Recycle Old Cooling Units
By Betty Stephens
How do you properly dispose of an old air conditioner? When replacing an air conditioner with a new model, what should you do with the old unit? Can an air conditioner be disposed of in the trash? What is the best way to dispose of an air conditioner?
What Typically Happens To Old Refrigerator Or Freezer?
Almost all of the materials in your refrigerator or freezer can be recycled. This includes the metal cabinet, plastic liner, glass shelves, the refrigerant and oil in the compressor, and the blowing agent contained in polyurethane foam insulation. After appliances are collected they can be resold, recycled, or landfilled.
Resale: Sometimes appliances that are in working condition are refurbished and resold domestically or abroad to developing countries. Because these appliances consume large amounts of electricity and are less efficient toward the end-of-life, appliance re-sale should be avoided to save energy. Moreover, for those units sold in developing countries, their ultimate disposal is less likely to be carried out responsibly.
Recycling: Appliance recycling typically entails recovery of refrigerant and removal of hazardous components followed by shredding of evacuated appliances. Metal components are typically separated and recycled, while glass, plastics and polyurethane foam, are typically sent to a landfill. Because there are no legal requirements for foam recovery, the blowing agent contained in the foam insulation is emitted during shredding and landfilling—thus contributing to ozone depletion and to global climate change.
Landfilling: Typically, when a waste hauler brings appliances to a landfill, refrigerated appliances are separated until a technician recovers refrigerant and other hazardous components, after which, the appliances are landfilled. Sometimes disposed appliances are reportedly landfilled whole, without shredding or removal of durable components.
Air conditioners regardless of type all contain some form of cooling refrigerant. As there are federal or state/province regulations as to disposal of these types of appliances, before you dispose of it in a landfill, recycle or trash bin, call your local sanitation department to find out if it needs to be prepared before it can be discarded. It may just need to be taken to a certain disposal area, or it may require a qualified technician to remove the coolant, similar to what is done with disposal of refrigerators and freezers.
If you are buying a replacement air conditioner, check with the retailer to see if they’ll take and dispose of your old model for you. Some merchants may provide this service as part of the sale.
The final disposer of appliances is responsible for recovering any refrigerant contained in appliances. If the enterprise that recovers the refrigerant is not also the final disposer of the appliance, EPA requires a signed statement containing the name and address of the person who recovered the refrigerant, and the date that the refrigerant was recovered. Please note that no sticker is required for disposal.
Nevertheless, illegal activities, including appliance dumping, venting of refrigerant, and release of hazardous components to the environment, still occur. Appliance owners should avoid illegal dumping and should dispose of appliances responsibly. To the extent possible, make sure to schedule the collection of your appliance with your Department of Public Works, a retailer, bounty program, or other recycler; appliances simply left on the curb without a scheduled pick-up date are likely to be picked up by peddlers who may improperly vent refrigerant or otherwise dispose of the appliance in an unsound manner.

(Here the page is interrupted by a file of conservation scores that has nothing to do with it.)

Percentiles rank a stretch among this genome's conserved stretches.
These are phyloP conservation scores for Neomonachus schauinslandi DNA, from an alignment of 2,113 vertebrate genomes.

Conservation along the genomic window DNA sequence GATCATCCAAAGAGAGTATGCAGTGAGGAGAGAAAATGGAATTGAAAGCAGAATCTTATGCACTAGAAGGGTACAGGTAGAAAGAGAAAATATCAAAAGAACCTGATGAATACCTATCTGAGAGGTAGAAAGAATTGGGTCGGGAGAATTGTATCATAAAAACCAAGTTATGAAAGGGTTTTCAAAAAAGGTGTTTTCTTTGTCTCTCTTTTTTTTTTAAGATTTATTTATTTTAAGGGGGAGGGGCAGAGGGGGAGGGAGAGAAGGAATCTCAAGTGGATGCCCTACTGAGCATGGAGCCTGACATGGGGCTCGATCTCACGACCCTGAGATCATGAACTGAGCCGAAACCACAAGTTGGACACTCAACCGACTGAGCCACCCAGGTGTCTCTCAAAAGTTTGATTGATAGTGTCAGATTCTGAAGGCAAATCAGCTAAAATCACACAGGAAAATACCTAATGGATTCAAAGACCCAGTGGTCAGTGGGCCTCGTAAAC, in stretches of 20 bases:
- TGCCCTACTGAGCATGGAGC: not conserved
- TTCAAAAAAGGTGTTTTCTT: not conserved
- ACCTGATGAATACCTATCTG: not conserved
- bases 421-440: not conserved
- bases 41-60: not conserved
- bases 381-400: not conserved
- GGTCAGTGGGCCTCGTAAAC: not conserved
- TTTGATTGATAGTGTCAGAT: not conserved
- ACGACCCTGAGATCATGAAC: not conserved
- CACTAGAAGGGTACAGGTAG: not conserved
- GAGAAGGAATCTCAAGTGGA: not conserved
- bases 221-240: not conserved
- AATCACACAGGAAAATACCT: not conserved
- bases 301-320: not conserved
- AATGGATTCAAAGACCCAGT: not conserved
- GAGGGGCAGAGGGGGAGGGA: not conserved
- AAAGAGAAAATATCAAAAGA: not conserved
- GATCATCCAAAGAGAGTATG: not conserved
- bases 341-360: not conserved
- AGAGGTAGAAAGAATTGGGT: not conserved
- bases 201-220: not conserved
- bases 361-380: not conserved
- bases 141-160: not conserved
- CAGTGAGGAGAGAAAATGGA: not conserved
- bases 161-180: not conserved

To encourage appliance recycling and proper disposal of hazardous components, EPA has launched the Responsible Appliance Disposal (RAD) Program. RAD Partners ensure the proper handling not only of refrigerant and other hazardous components regulated by federal laws, but also foam blowing agent.
EPA requires establishments that dispose of small appliances to certify to the appropriate EPA Regional Office that they have recovery or recycling equipment that meet EPA standards for such devices (i.e., equipment must achieve 90% recovery efficiency when the appliance compressor is operational, or 80% recovery efficiency when the appliance compressor is not operational). This certification form (140K, 4 pp, About PDF) must be signed by the owner of the equipment or another responsible officer and sent to the appropriate EPA Regional Office. Owners do not have to submit a new form each time they add recycling or recovery equipment to their inventory.
EPA requires establishments that dispose of small appliances to certify to the appropriate EPA Regional Office that they have recovery or recycling equipment that meet EPA standards for such devices (i.e., equipment must achieve 90% recovery efficiency when the appliance compressor is operational, or 80% recovery efficiency when the appliance compressor is not operational). This certification form must be signed by the owner of the equipment or another responsible officer and sent to the appropriate EPA Regional Office. Owners do not have to submit a new form each time they add recycling or recovery equipment to their inventory.
Hazardous components, including PCBs and mercury, and compressor oil, must be removed from appliances before disposal in accordance with 40 CFR Parts 273, 279, 761. However, the treatment of ODS-containing foam is not regulated.